There’s a great series of opinion pieces in the Wall Street Journal from earlier this month. Three articles by Charles Murray on January 16, 17, and 18. For now at least they are online at:
I have to start by saying I disagree with him in a few significant ways, but I give Murray a lot of credit for saying things that many are afraid to say. He is a co-author of The Bell Curve, which I remember being rather controversial (for commenting on race/ethnicity and IQ, among other things). In discussing his articles I’ll mention things from them below, but this is not a summary. Read the articles. They’re worth reading, even if you disagree with him.
In the first article he notes: Today’s simple truth: Half of all children are below average in intelligence. We do not live in Lake Wobegon. I love the whole Lake Wobegon thing, especially since I now have two children, and of course they are above average.
What I find really funny about his quote is that he’s got the math wrong. Many people fail to understand the difference between average and median. If there are 31 kids, 10 with an IQ of 150, 10 with an IQ of 120, eleven with an IQ of 98, the average IQ of the group is 121.87096774194. The median is 120. Half the kids are median or above, and half are median or below (that’s what median is). But two-thirds (21 out of 31) are below average in this example.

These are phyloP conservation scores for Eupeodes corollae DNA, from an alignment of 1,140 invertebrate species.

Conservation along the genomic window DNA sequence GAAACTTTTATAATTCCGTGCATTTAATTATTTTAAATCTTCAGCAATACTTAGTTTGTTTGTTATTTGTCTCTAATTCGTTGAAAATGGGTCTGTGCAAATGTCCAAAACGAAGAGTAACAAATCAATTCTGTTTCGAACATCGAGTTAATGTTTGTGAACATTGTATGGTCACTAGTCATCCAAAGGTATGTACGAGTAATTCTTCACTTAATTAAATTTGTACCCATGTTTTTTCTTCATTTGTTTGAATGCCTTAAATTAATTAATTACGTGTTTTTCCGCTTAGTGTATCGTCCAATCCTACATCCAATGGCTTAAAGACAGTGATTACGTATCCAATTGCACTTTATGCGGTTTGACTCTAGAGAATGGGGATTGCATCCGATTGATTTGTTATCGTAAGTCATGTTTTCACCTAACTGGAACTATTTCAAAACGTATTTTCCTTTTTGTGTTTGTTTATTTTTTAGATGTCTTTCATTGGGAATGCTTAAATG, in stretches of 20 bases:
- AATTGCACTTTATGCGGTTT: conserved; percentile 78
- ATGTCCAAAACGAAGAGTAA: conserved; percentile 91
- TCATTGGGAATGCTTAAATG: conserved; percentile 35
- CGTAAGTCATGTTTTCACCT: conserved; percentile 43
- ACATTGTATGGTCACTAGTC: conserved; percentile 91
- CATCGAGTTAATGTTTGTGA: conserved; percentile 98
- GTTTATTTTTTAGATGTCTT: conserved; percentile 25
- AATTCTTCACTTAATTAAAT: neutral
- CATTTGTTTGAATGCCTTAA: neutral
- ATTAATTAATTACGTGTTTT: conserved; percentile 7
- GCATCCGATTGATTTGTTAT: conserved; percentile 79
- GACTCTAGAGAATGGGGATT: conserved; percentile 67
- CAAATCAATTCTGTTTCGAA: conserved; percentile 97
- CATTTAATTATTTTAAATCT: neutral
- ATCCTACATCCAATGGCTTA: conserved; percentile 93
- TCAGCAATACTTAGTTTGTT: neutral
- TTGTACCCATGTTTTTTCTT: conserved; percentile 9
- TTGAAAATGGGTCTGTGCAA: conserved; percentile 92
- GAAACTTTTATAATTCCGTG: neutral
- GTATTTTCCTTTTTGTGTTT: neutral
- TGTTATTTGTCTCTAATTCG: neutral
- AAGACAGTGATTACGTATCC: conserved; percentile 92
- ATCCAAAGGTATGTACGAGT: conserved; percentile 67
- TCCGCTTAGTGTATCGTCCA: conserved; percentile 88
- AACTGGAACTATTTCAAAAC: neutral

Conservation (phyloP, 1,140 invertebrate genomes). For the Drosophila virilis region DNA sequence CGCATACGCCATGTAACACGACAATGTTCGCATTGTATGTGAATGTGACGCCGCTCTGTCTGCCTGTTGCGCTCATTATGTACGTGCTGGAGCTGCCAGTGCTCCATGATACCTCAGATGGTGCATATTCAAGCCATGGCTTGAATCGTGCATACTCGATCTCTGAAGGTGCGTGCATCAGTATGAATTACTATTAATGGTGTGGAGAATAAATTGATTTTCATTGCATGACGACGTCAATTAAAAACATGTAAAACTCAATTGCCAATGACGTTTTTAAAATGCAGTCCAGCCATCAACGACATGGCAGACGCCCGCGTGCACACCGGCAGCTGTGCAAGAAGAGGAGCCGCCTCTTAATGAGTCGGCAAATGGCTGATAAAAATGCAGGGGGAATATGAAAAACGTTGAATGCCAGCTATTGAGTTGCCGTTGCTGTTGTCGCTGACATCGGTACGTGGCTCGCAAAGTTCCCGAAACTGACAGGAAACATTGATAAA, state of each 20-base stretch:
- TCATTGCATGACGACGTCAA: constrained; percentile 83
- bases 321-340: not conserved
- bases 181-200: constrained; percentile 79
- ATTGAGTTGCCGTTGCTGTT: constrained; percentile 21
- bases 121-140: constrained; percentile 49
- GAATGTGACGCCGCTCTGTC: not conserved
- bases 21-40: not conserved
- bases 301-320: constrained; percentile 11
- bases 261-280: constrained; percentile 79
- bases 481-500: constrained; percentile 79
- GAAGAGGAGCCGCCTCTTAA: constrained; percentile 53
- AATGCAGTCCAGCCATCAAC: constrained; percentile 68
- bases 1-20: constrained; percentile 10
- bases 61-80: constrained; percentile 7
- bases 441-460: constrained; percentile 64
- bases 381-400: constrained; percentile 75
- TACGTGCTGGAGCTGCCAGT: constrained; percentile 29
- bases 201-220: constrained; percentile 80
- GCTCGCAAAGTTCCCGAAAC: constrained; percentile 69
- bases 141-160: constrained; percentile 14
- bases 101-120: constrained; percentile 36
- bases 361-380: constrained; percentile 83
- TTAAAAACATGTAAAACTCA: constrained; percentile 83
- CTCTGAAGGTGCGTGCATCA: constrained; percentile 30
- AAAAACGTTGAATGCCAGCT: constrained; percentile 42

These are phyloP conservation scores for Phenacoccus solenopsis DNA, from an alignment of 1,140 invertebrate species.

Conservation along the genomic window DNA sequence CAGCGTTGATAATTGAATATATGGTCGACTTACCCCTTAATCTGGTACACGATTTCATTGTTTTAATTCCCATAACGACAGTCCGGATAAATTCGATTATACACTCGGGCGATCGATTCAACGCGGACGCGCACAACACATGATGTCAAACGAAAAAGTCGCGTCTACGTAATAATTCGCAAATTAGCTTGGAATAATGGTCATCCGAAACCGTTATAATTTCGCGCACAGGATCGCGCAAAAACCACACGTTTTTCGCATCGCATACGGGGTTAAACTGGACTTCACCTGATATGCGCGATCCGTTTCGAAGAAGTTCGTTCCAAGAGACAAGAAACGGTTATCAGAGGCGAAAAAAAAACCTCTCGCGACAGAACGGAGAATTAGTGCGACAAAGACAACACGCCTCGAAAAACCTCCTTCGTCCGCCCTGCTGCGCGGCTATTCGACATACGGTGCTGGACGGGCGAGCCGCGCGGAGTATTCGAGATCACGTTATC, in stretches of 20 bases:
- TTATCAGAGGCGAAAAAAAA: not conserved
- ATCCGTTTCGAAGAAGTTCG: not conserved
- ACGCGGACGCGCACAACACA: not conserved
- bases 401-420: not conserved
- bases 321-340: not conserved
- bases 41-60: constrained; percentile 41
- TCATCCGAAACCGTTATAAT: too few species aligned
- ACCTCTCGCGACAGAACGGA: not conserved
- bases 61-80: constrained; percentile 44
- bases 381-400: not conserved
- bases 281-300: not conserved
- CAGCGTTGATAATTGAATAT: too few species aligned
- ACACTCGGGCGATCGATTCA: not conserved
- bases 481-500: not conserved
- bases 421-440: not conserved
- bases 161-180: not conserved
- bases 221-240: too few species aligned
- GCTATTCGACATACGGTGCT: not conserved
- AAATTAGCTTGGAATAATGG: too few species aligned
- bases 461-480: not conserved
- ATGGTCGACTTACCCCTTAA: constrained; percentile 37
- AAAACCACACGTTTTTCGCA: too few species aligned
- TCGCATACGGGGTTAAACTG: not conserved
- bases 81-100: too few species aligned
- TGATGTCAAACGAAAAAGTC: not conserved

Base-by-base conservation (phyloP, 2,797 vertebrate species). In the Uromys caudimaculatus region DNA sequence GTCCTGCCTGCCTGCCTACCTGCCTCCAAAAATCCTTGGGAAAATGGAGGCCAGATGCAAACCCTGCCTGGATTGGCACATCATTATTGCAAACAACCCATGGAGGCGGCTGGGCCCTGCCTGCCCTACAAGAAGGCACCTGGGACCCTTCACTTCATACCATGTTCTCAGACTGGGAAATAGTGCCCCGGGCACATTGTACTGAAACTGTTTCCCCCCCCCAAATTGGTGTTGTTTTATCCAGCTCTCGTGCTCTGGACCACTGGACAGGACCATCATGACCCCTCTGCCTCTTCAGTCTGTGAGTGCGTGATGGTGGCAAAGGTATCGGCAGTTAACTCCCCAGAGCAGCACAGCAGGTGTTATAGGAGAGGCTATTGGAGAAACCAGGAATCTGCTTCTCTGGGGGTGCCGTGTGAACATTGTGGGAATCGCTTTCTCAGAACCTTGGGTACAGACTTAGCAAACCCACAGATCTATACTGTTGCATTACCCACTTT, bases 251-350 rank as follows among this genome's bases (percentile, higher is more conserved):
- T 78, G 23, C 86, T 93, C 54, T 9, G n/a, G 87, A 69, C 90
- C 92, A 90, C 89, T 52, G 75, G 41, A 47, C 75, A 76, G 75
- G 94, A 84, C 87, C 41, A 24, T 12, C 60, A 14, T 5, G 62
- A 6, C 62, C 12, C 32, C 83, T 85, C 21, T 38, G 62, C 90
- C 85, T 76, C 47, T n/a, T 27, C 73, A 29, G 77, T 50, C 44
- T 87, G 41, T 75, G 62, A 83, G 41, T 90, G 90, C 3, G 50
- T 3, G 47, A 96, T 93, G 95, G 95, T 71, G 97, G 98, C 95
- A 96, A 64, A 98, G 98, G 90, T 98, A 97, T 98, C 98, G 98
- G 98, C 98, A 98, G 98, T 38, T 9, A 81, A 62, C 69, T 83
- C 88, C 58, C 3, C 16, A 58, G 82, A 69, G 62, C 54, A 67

Murray’s position (also likely to be controversial) is that many people have intellectual limitations, and the education system should recognize that and adjust to it. If little Mikey has an IQ of 90, he will never understand theoretical physics, so resources should not be wasted trying to prepare him for it. Not only that, but Mikey’s time should not be wasted on that either, as he will likely be frustrated and time will be taken away from teaching him things he will be able to do.
Along these lines Murray’s second article talks about vocational schools. He suggests that many kids with IQs of between 100 and 115 should not go to college but would be better off spending that time getting vocational education and training. He notes a cultural attitude that vocational education is “second class”. But as he brilliantly explains: